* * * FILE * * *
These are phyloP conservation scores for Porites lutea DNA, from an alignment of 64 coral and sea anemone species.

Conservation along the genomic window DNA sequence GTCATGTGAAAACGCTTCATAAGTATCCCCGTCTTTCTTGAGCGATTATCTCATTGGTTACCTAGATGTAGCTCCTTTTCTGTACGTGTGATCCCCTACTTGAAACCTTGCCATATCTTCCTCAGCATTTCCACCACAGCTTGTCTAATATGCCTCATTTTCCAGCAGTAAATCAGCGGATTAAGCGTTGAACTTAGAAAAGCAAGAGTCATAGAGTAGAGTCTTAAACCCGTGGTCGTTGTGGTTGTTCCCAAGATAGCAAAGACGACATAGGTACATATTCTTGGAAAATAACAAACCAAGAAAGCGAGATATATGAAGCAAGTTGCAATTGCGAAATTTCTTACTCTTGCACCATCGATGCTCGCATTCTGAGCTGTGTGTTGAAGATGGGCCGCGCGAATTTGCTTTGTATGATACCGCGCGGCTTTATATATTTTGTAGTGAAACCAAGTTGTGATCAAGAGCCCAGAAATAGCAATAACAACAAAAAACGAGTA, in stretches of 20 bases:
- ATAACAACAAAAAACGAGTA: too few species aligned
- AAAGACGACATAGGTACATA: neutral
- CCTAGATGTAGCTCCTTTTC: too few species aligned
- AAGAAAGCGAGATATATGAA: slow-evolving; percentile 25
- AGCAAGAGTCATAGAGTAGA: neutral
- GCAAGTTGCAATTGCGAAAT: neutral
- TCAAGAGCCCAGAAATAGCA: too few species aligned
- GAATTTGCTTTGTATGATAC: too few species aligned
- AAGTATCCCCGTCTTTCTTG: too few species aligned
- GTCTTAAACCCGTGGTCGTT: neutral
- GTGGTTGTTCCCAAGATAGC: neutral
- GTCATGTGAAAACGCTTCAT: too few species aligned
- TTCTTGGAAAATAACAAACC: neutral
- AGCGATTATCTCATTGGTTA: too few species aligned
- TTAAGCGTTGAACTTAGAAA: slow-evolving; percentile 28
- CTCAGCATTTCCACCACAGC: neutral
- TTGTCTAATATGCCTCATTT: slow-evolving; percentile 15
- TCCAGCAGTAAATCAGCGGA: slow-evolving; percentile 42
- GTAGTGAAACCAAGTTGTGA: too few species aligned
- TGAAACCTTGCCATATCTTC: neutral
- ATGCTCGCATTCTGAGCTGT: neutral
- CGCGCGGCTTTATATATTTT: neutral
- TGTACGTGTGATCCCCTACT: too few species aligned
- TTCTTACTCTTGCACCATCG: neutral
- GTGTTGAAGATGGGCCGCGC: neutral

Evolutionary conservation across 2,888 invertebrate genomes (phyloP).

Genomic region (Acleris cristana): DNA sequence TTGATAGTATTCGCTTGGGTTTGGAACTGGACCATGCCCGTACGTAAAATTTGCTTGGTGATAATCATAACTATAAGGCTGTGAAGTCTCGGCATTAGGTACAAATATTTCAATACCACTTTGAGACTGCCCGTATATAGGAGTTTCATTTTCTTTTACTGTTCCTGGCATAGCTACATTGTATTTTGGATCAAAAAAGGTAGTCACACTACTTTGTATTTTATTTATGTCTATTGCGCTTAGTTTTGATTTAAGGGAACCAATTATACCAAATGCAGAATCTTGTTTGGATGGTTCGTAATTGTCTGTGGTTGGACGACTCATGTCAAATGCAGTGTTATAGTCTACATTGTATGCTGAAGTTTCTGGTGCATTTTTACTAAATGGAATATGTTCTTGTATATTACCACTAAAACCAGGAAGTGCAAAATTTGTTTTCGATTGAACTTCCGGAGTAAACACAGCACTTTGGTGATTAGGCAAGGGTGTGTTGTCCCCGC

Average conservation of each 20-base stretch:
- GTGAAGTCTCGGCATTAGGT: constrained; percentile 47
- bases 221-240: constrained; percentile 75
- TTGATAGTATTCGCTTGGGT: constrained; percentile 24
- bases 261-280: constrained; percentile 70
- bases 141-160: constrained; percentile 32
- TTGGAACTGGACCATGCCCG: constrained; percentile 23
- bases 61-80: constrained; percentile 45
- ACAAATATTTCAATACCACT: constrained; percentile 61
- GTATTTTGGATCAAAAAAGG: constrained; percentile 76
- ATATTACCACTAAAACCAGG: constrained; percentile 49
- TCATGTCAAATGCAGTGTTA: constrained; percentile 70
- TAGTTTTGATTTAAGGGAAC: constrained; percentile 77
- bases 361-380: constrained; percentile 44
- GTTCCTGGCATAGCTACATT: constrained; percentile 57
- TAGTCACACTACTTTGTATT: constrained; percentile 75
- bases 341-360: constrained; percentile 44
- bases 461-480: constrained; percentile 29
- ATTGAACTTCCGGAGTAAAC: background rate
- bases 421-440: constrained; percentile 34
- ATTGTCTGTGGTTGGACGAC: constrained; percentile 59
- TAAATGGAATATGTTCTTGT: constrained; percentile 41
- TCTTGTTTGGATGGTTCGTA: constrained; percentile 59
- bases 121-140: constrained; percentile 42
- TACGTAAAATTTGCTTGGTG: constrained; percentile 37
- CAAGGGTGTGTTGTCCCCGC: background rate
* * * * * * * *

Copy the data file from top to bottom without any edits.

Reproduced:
These are phyloP conservation scores for Porites lutea DNA, from an alignment of 64 coral and sea anemone species.

Conservation along the genomic window DNA sequence GTCATGTGAAAACGCTTCATAAGTATCCCCGTCTTTCTTGAGCGATTATCTCATTGGTTACCTAGATGTAGCTCCTTTTCTGTACGTGTGATCCCCTACTTGAAACCTTGCCATATCTTCCTCAGCATTTCCACCACAGCTTGTCTAATATGCCTCATTTTCCAGCAGTAAATCAGCGGATTAAGCGTTGAACTTAGAAAAGCAAGAGTCATAGAGTAGAGTCTTAAACCCGTGGTCGTTGTGGTTGTTCCCAAGATAGCAAAGACGACATAGGTACATATTCTTGGAAAATAACAAACCAAGAAAGCGAGATATATGAAGCAAGTTGCAATTGCGAAATTTCTTACTCTTGCACCATCGATGCTCGCATTCTGAGCTGTGTGTTGAAGATGGGCCGCGCGAATTTGCTTTGTATGATACCGCGCGGCTTTATATATTTTGTAGTGAAACCAAGTTGTGATCAAGAGCCCAGAAATAGCAATAACAACAAAAAACGAGTA, in stretches of 20 bases:
- ATAACAACAAAAAACGAGTA: too few species aligned
- AAAGACGACATAGGTACATA: neutral
- CCTAGATGTAGCTCCTTTTC: too few species aligned
- AAGAAAGCGAGATATATGAA: slow-evolving; percentile 25
- AGCAAGAGTCATAGAGTAGA: neutral
- GCAAGTTGCAATTGCGAAAT: neutral
- TCAAGAGCCCAGAAATAGCA: too few species aligned
- GAATTTGCTTTGTATGATAC: too few species aligned
- AAGTATCCCCGTCTTTCTTG: too few species aligned
- GTCTTAAACCCGTGGTCGTT: neutral
- GTGGTTGTTCCCAAGATAGC: neutral
- GTCATGTGAAAACGCTTCAT: too few species aligned
- TTCTTGGAAAATAACAAACC: neutral
- AGCGATTATCTCATTGGTTA: too few species aligned
- TTAAGCGTTGAACTTAGAAA: slow-evolving; percentile 28
- CTCAGCATTTCCACCACAGC: neutral
- TTGTCTAATATGCCTCATTT: slow-evolving; percentile 15
- TCCAGCAGTAAATCAGCGGA: slow-evolving; percentile 42
- GTAGTGAAACCAAGTTGTGA: too few species aligned
- TGAAACCTTGCCATATCTTC: neutral
- ATGCTCGCATTCTGAGCTGT: neutral
- CGCGCGGCTTTATATATTTT: neutral
- TGTACGTGTGATCCCCTACT: too few species aligned
- TTCTTACTCTTGCACCATCG: neutral
- GTGTTGAAGATGGGCCGCGC: neutral

Evolutionary conservation across 2,888 invertebrate genomes (phyloP).

Genomic region (Acleris cristana): DNA sequence TTGATAGTATTCGCTTGGGTTTGGAACTGGACCATGCCCGTACGTAAAATTTGCTTGGTGATAATCATAACTATAAGGCTGTGAAGTCTCGGCATTAGGTACAAATATTTCAATACCACTTTGAGACTGCCCGTATATAGGAGTTTCATTTTCTTTTACTGTTCCTGGCATAGCTACATTGTATTTTGGATCAAAAAAGGTAGTCACACTACTTTGTATTTTATTTATGTCTATTGCGCTTAGTTTTGATTTAAGGGAACCAATTATACCAAATGCAGAATCTTGTTTGGATGGTTCGTAATTGTCTGTGGTTGGACGACTCATGTCAAATGCAGTGTTATAGTCTACATTGTATGCTGAAGTTTCTGGTGCATTTTTACTAAATGGAATATGTTCTTGTATATTACCACTAAAACCAGGAAGTGCAAAATTTGTTTTCGATTGAACTTCCGGAGTAAACACAGCACTTTGGTGATTAGGCAAGGGTGTGTTGTCCCCGC

Average conservation of each 20-base stretch:
- GTGAAGTCTCGGCATTAGGT: constrained; percentile 47
- bases 221-240: constrained; percentile 75
- TTGATAGTATTCGCTTGGGT: constrained; percentile 24
- bases 261-280: constrained; percentile 70
- bases 141-160: constrained; percentile 32
- TTGGAACTGGACCATGCCCG: constrained; percentile 23
- bases 61-80: constrained; percentile 45
- ACAAATATTTCAATACCACT: constrained; percentile 61
- GTATTTTGGATCAAAAAAGG: constrained; percentile 76
- ATATTACCACTAAAACCAGG: constrained; percentile 49
- TCATGTCAAATGCAGTGTTA: constrained; percentile 70
- TAGTTTTGATTTAAGGGAAC: constrained; percentile 77
- bases 361-380: constrained; percentile 44
- GTTCCTGGCATAGCTACATT: constrained; percentile 57
- TAGTCACACTACTTTGTATT: constrained; percentile 75
- bases 341-360: constrained; percentile 44
- bases 461-480: constrained; percentile 29
- ATTGAACTTCCGGAGTAAAC: background rate
- bases 421-440: constrained; percentile 34
- ATTGTCTGTGGTTGGACGAC: constrained; percentile 59
- TAAATGGAATATGTTCTTGT: constrained; percentile 41
- TCTTGTTTGGATGGTTCGTA: constrained; percentile 59
- bases 121-140: constrained; percentile 42
- TACGTAAAATTTGCTTGGTG: constrained; percentile 37
- CAAGGGTGTGTTGTCCCCGC: background rate